Ductility is characteristic phenomenological feature of metals and metallic materials. For the semiconductors and insulators, it is rarely observed. The scientists from the Shanghai Institute of Ceramics of the Chinese Academy of Science and Max-Planck-Institut für Chemische Physik fester Stoffe in Dresden reported theextraordinary metal-like ductility with high plastic deformation strainsat room temperature for the semiconductor a-Ag2S, which is used in a variety of electronic and optoelectronic devices. This is one of the results of long-term collaboration between the groups of Profs. Lidong Chen(UCAS doctoral supervisor), Xun Shi(UCAS doctoral supervisor), and Yuri Grin. The study is published in the latest issue of Nature Materials.
Differently to majority of semiconductors and ceramics being usually brittle, however, the inorganic semiconductor α-Ag2S is ductile like a metal and easily changes shape instead of breaking under outer deformation. The scientists adopted castingand Spark Plasma Sintering techniques to obtain bulk α-Ag2Ssamples, which can be easily machined to cylinder or bar shapes.
The so-obtained laths are very thin and wind wire-like. The cylindrical ingot of α-Ag2S can be easily hammered or uniaxial deformed to a very large grade without destroying the material (Figure left).
The scientists observed the unified picture bycombining the results of different manufacturing techniques and physical characterization with the quantum chemical calculations and analysis of atomic interactions. Furthermore, the unusual behavior of the silver sulfide appears due to the preventing of cleavage on the slip planes within the crystal structure by the irregularly distributed bonds of silver atoms (across) these planes.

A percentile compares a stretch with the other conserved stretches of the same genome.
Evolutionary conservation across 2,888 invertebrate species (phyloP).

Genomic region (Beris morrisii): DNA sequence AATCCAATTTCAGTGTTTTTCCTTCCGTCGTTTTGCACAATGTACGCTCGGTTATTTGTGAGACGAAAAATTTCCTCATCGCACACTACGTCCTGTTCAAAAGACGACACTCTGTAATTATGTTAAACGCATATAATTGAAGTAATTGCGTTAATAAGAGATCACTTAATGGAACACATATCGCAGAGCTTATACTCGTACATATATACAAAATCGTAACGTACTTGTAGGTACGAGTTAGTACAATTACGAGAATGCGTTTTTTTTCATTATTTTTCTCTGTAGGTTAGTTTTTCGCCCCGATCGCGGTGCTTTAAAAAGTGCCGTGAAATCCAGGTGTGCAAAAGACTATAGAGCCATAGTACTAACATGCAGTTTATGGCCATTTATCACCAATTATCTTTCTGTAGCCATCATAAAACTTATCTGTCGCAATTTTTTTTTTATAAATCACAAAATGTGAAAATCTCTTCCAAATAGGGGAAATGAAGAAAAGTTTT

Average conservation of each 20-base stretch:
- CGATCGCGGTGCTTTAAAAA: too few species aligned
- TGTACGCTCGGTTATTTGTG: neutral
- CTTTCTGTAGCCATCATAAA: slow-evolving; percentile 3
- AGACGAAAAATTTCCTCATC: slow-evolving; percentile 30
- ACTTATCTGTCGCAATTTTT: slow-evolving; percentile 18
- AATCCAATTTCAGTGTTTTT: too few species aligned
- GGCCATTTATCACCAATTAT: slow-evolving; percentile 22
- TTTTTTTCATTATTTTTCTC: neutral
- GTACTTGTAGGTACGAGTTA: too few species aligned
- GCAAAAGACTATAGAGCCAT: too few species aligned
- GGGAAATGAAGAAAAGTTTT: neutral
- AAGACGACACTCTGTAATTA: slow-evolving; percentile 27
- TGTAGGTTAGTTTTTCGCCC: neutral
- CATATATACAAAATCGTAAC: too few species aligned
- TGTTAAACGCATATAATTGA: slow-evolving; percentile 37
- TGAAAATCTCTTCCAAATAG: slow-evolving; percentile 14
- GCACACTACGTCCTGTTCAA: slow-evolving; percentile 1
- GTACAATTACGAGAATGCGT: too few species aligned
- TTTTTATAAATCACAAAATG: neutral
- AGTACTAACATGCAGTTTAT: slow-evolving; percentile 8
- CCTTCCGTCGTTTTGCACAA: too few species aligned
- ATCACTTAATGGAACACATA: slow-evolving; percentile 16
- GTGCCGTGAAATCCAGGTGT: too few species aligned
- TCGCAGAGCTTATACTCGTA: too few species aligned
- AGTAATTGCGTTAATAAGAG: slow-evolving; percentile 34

The scientists analysedthe chemical bonding by using quantum chemical techniques in position space (QTAIM, ELI), and revealed a moderate charge transfer from silver to sulphur and formation of lone-pairs on sulphur atoms. Therefore, the latter are head-to-head arranged along two types of the crystallographic planes within the crystal structure with relatively atomic weak interactions.
This feature allows the slipping of the structural units along these planes and – in case of ionic materials – causes cleavage. Moreover, the latter is prevented by the irregular across-plane bonds formed by a pert of silver atoms which move (diffuse) within the structure (Figure right).
Manufactured and deformed Arrangement of the lone-pairs on silver atoms leading to
a-Ag2S specimens(Imaged by SICCAS) the formation of slip planes(Imaged by SICCAS)
Shanghai Institute of Ceramics
Room-temperature ductile inorganic semiconductor